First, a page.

On top of the Hospice is a viewing platform with a wooden pointer that revolves on a plinth.  Users line the pointer up with a hill, read the compass bearing on the iron hoop, and then look at the list on the board to see which peak corresponds with their bearing.  This wasn’t an original part of the Hospice, Victorian photographs show the Hospice without it, and it is thought that the installation was a labour of love made by a retired railwayman called Garstang.

Our path continues South from the Hospice, crossing a stone wall at a stile, before travelling along the flattish ridge of Hampsfell (which as an aside was referred to on older maps as “Hampsfield Fell”), until we reach a point where the path forms a Y shaped branch. We take the right hand route, heading for the smaller peak at the end of the ridge. In fact, it would not matter too much if we took the other route – both paths come together again at Spring Bank, but the right hand route offers the better views. 


After the last peak, we head downhill and to the left – along clear and well-trodden paths – to skirt around a golf course (on our right) before arriving at a stile onto a minor road. Here we head right, and almost immediately arrive at a junction. We take right again and walk downhill with a church ahead on the right, and a very impressive cemetery on the left.

The road leads down to a junction with four routes: Ours is opposite and slightly to the left – and is nothing more than a small lane toward a caravan park and farm buildings.

We follow this lane for a while until we see a stone step stile on our left. We cross the stile and head across the field in a Southerly direction until we meet another stile taking us back onto a small road. In fact, this is the same road that we were on before, so if you miss the first stile, that is not a problem.


We now head left at the road, perhaps pausing to take a break at the convenient bench, keeping an eye open for a narrow pedestrian track on our right. This takes us along the edge of the fields over to another road on the outskirts of Allithwaite.

As soon as we arrive at the road, we see a small lane which passes behind some houses opposite our stile, and this is where our route continues, and we follow the lane until a junction with a slightly larger road, where we turn right.


We follow this road for only a short period of time, and soon see a stile on our left leading into a field. We follow the path up the field, with the wall on our left and then pass just to the left of the patch of woodland to find a stile – steep on the far side – which takes us down into a copse and then through to a group of buildings showing on the OS map as Birkby Hall. Here we take the access lane down to the road where we cross and continue over a stile again into open fields.

We cross one field – with the border on our left and then take a sharp right turn to walk around the edge of the second field – now with views of Holker Park and Bigland Scar ahead of us. This brings us down to the road between Cark and Cartmel. This can be busy so take care.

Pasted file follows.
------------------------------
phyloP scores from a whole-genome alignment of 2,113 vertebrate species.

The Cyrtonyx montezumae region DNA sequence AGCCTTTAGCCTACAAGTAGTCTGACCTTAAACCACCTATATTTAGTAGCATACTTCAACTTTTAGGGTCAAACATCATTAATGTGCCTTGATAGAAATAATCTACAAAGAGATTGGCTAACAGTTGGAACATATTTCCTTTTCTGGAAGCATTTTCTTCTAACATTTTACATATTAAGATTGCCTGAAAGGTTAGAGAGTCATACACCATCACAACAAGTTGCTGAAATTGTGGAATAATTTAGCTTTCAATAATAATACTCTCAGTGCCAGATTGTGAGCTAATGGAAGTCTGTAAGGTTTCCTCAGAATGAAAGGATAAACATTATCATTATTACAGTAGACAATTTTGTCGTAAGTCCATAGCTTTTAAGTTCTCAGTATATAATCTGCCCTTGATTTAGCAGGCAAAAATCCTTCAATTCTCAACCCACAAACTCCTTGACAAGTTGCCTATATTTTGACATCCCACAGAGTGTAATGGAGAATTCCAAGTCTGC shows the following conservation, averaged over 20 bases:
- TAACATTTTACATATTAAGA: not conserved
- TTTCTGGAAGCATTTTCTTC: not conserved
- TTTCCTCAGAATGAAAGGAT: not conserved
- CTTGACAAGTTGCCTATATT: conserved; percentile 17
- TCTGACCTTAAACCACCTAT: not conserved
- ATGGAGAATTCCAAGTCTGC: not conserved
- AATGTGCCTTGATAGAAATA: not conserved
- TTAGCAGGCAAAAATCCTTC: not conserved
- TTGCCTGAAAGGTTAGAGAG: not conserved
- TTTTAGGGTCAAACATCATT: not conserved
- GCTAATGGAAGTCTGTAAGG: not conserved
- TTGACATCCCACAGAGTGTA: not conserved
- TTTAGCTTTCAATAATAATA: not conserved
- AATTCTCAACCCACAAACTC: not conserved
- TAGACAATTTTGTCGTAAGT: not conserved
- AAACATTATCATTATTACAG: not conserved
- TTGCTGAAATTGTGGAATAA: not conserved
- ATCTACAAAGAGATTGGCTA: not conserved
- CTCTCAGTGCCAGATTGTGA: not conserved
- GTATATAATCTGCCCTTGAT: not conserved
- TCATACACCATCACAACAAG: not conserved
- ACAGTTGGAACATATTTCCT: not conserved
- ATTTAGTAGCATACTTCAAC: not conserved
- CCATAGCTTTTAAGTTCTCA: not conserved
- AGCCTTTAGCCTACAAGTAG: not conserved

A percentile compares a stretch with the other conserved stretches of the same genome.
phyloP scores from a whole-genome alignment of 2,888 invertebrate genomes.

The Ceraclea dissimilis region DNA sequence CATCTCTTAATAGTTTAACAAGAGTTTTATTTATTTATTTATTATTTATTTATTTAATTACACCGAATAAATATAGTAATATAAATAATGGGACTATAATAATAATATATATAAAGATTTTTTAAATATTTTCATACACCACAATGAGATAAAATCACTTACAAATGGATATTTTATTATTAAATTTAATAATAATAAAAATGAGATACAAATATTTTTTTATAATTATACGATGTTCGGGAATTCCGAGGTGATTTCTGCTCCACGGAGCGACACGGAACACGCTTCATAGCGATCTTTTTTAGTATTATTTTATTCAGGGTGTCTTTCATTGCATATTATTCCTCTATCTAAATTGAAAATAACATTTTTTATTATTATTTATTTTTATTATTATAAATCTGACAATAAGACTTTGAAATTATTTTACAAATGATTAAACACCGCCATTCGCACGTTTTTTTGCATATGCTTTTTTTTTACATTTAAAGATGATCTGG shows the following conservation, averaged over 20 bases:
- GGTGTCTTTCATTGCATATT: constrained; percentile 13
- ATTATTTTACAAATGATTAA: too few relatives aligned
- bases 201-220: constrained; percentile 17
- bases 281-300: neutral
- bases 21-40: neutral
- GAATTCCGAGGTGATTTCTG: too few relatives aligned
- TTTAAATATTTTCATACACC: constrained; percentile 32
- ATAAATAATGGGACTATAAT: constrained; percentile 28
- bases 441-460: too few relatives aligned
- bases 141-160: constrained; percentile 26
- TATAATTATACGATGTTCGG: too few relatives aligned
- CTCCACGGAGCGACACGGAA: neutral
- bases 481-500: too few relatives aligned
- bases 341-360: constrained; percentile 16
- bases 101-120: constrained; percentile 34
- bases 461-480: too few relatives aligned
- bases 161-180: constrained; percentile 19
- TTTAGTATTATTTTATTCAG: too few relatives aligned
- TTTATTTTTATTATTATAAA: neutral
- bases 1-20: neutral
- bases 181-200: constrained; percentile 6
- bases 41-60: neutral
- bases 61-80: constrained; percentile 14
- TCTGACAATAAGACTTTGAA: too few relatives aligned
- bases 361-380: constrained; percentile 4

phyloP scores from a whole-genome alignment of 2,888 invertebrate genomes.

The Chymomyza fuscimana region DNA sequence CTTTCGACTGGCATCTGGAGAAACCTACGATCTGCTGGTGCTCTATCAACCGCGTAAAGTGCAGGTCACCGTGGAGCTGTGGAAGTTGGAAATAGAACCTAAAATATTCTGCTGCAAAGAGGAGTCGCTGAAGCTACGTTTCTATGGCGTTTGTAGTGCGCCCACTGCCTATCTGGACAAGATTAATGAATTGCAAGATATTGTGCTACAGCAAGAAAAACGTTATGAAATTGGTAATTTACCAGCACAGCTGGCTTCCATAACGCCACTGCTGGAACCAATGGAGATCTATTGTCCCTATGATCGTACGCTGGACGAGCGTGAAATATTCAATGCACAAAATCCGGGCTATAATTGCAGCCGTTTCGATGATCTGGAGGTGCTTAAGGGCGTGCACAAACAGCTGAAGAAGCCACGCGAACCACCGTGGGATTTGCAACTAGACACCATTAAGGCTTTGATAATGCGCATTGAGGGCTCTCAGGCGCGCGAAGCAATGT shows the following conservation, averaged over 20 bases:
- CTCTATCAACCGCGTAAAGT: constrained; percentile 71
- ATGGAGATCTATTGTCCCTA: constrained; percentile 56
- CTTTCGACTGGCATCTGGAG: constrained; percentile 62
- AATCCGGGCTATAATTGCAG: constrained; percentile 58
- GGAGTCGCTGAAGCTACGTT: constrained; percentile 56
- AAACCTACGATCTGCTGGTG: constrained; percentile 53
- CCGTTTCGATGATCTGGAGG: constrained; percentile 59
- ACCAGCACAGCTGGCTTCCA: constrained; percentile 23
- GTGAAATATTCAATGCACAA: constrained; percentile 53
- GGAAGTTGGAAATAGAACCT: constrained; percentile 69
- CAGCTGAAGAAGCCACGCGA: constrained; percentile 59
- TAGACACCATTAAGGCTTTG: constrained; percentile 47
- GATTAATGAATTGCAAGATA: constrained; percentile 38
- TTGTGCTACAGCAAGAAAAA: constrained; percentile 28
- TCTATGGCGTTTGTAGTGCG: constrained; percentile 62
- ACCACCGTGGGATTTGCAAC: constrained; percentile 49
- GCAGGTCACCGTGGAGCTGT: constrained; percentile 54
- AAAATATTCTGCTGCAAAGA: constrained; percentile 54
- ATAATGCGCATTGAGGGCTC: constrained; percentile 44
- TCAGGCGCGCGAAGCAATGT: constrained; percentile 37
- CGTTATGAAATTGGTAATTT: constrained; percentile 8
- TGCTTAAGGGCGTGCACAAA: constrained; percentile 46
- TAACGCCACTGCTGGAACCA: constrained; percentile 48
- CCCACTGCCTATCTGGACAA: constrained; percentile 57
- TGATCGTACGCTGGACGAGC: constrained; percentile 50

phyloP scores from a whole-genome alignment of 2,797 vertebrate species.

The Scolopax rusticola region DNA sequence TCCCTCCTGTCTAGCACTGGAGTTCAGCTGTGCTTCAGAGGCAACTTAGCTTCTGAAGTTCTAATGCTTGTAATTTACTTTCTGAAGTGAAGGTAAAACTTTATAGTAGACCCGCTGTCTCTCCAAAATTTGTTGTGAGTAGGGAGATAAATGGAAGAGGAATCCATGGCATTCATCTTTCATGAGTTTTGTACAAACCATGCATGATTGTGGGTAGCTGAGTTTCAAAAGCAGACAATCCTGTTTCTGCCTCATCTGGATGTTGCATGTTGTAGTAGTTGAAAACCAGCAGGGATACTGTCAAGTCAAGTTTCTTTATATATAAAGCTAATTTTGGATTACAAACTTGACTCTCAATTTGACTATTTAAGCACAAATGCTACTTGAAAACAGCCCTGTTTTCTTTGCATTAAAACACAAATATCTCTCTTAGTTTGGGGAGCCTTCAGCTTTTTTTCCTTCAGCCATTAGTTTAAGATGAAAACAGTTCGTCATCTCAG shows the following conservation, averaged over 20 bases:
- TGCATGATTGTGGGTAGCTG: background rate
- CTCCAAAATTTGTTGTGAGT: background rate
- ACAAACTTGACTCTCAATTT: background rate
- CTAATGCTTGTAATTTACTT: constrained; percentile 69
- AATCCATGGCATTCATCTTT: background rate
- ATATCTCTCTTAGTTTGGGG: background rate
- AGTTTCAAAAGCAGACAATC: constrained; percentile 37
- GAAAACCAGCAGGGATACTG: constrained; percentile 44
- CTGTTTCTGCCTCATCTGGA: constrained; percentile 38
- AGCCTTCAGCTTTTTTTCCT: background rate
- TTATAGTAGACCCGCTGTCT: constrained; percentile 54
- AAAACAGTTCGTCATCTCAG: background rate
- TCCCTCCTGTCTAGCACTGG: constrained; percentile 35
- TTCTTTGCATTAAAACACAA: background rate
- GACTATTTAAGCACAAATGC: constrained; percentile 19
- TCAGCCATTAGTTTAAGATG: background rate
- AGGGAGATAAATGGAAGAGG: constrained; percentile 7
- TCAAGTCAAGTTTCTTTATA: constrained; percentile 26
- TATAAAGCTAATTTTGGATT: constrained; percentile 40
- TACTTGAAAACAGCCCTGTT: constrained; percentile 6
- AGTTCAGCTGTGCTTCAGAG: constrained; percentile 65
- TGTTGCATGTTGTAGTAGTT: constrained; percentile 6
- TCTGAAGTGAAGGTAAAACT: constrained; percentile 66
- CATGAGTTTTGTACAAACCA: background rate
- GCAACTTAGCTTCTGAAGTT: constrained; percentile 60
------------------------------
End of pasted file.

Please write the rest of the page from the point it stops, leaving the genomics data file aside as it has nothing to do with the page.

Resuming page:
We cross the road and pick up a farm track on the opposite side and just to our right, to arrive at a gate adjacent to farm buildings. Here we take a right turn, to head North, and back toward Cartmel. A second track merges with ours, and we enter an area that until recent storms was a dense woodland. Storm damage was so severe that it has all been harvested, ready for replanting at a later date.

This area currently looks somewhat bleak, but the path remains clear, and we soon exit onto a flat pasture area, along a clear track that takes us into Cartmel Park where car parking and toilets may be found.

We then exit the park into Cartmel village – taking a few minutes to explore – before heading out on Park View. If in doubt, this is the road that runs along the edge of the racecourse. On the right we pass “Cartmel Jail”.

Such prisons were once a common feature in more remote market towns: A local lock-up is a historic building that was once used for the temporary detention of people in England and Wales, mostly where official prisons or criminal courts were beyond easy walking distance. Lock-ups were often used for the confinement of drunks, who were usually released without any charge the next day, or to hold people being brought before the local magistrate.

Just beyond the jail we see the racecourse on the left, and then notice a fork in the road. We take the road to the right and look out for a stile and gate on the right – which we take.

This leads down to a beck called Muddy Pool, and although the ground was dry on the day of our walk, the name is often more apposite. We cross the beck and then follow the field boundary round to a stile onto a minor road where we turn left. This takes us past Aynsome Manor (now an upmarket hotel) and to a point where a track leaves the road on the right.


As we take the track through a gate onto open land – where horses may well be being exercised, we see a stile on our right leading into woodland. We cross the stile and take the path through the woodland now heading East. This brings us to a plant nursery where we cross into a field and follow the hedge down to a minor road.

Our path continues on the other side of the road and then heads to a gated stile in the far corner of the field where we re-join the road and turn left. After just a short while on this road, we find the cars and the walk ends.

  • Total distance 12.9 km (8.0 miles)
  • Total Ascent 322 m
  • Moderate walk